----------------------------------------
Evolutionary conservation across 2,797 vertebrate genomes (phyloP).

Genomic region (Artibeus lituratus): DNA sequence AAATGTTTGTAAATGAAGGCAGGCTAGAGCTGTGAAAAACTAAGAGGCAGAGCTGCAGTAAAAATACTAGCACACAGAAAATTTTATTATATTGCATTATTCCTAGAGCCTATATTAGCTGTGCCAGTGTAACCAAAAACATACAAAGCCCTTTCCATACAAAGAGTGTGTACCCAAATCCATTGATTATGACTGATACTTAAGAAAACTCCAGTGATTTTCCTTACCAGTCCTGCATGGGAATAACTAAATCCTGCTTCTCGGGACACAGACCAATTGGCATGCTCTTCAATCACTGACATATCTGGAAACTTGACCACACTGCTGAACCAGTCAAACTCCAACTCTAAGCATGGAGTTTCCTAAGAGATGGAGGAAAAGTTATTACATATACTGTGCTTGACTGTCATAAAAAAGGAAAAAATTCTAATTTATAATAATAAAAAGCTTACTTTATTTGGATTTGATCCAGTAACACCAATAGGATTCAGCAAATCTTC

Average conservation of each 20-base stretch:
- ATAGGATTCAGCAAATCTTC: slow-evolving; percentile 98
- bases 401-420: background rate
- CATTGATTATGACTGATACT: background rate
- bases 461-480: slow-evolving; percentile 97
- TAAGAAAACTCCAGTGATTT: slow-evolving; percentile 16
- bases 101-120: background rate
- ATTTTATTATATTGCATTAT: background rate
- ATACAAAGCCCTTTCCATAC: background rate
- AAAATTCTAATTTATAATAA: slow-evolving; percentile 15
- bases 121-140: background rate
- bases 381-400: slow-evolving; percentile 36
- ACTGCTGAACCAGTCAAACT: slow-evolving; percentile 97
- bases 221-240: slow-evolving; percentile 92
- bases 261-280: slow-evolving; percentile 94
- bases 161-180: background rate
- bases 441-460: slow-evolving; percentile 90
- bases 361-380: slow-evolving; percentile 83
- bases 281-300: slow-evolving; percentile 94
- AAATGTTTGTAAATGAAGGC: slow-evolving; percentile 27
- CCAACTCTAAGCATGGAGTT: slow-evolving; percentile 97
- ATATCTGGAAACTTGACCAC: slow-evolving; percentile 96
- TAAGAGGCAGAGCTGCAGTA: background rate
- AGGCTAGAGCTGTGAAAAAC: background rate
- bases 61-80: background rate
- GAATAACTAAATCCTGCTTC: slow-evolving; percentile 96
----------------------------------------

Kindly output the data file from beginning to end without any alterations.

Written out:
Evolutionary conservation across 2,797 vertebrate genomes (phyloP).

Genomic region (Artibeus lituratus): DNA sequence AAATGTTTGTAAATGAAGGCAGGCTAGAGCTGTGAAAAACTAAGAGGCAGAGCTGCAGTAAAAATACTAGCACACAGAAAATTTTATTATATTGCATTATTCCTAGAGCCTATATTAGCTGTGCCAGTGTAACCAAAAACATACAAAGCCCTTTCCATACAAAGAGTGTGTACCCAAATCCATTGATTATGACTGATACTTAAGAAAACTCCAGTGATTTTCCTTACCAGTCCTGCATGGGAATAACTAAATCCTGCTTCTCGGGACACAGACCAATTGGCATGCTCTTCAATCACTGACATATCTGGAAACTTGACCACACTGCTGAACCAGTCAAACTCCAACTCTAAGCATGGAGTTTCCTAAGAGATGGAGGAAAAGTTATTACATATACTGTGCTTGACTGTCATAAAAAAGGAAAAAATTCTAATTTATAATAATAAAAAGCTTACTTTATTTGGATTTGATCCAGTAACACCAATAGGATTCAGCAAATCTTC

Average conservation of each 20-base stretch:
- ATAGGATTCAGCAAATCTTC: slow-evolving; percentile 98
- bases 401-420: background rate
- CATTGATTATGACTGATACT: background rate
- bases 461-480: slow-evolving; percentile 97
- TAAGAAAACTCCAGTGATTT: slow-evolving; percentile 16
- bases 101-120: background rate
- ATTTTATTATATTGCATTAT: background rate
- ATACAAAGCCCTTTCCATAC: background rate
- AAAATTCTAATTTATAATAA: slow-evolving; percentile 15
- bases 121-140: background rate
- bases 381-400: slow-evolving; percentile 36
- ACTGCTGAACCAGTCAAACT: slow-evolving; percentile 97
- bases 221-240: slow-evolving; percentile 92
- bases 261-280: slow-evolving; percentile 94
- bases 161-180: background rate
- bases 441-460: slow-evolving; percentile 90
- bases 361-380: slow-evolving; percentile 83
- bases 281-300: slow-evolving; percentile 94
- AAATGTTTGTAAATGAAGGC: slow-evolving; percentile 27
- CCAACTCTAAGCATGGAGTT: slow-evolving; percentile 97
- ATATCTGGAAACTTGACCAC: slow-evolving; percentile 96
- TAAGAGGCAGAGCTGCAGTA: background rate
- AGGCTAGAGCTGTGAAAAAC: background rate
- bases 61-80: background rate
- GAATAACTAAATCCTGCTTC: slow-evolving; percentile 96